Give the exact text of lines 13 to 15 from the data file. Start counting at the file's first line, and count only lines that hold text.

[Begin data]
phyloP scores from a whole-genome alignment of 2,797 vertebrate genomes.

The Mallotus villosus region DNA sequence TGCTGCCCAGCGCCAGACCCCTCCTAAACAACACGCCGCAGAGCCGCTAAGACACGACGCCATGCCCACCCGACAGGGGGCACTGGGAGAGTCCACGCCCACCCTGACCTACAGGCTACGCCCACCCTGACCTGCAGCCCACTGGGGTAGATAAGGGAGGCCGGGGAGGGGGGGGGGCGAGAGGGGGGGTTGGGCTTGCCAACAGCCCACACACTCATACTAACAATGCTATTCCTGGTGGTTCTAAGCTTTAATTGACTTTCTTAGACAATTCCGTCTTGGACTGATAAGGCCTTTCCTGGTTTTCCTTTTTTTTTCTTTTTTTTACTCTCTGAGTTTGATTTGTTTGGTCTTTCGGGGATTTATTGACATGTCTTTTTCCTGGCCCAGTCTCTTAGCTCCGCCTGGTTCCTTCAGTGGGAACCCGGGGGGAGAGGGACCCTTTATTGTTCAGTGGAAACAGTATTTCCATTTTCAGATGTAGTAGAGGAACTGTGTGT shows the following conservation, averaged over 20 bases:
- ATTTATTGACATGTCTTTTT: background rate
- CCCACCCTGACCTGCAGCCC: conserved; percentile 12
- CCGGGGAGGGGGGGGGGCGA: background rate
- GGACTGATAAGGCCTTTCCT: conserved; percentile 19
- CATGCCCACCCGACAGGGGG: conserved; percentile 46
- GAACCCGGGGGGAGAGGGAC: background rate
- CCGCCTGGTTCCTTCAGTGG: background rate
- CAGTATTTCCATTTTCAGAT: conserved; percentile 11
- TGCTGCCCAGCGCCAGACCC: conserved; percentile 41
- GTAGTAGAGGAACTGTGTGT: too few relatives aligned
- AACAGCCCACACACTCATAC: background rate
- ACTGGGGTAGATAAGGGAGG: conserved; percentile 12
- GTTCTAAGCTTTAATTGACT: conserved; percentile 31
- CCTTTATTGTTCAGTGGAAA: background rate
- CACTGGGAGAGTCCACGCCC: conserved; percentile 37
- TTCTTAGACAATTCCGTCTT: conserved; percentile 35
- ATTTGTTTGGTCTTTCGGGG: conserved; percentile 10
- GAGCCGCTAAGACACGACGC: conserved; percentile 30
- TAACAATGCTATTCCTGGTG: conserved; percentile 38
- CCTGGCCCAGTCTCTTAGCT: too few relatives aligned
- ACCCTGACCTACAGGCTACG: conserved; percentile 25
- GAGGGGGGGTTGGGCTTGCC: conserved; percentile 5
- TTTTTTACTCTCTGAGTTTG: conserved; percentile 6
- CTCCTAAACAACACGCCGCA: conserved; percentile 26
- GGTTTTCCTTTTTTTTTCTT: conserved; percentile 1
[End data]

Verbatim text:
- AACAGCCCACACACTCATAC: background rate
- ACTGGGGTAGATAAGGGAGG: conserved; percentile 12
- GTTCTAAGCTTTAATTGACT: conserved; percentile 31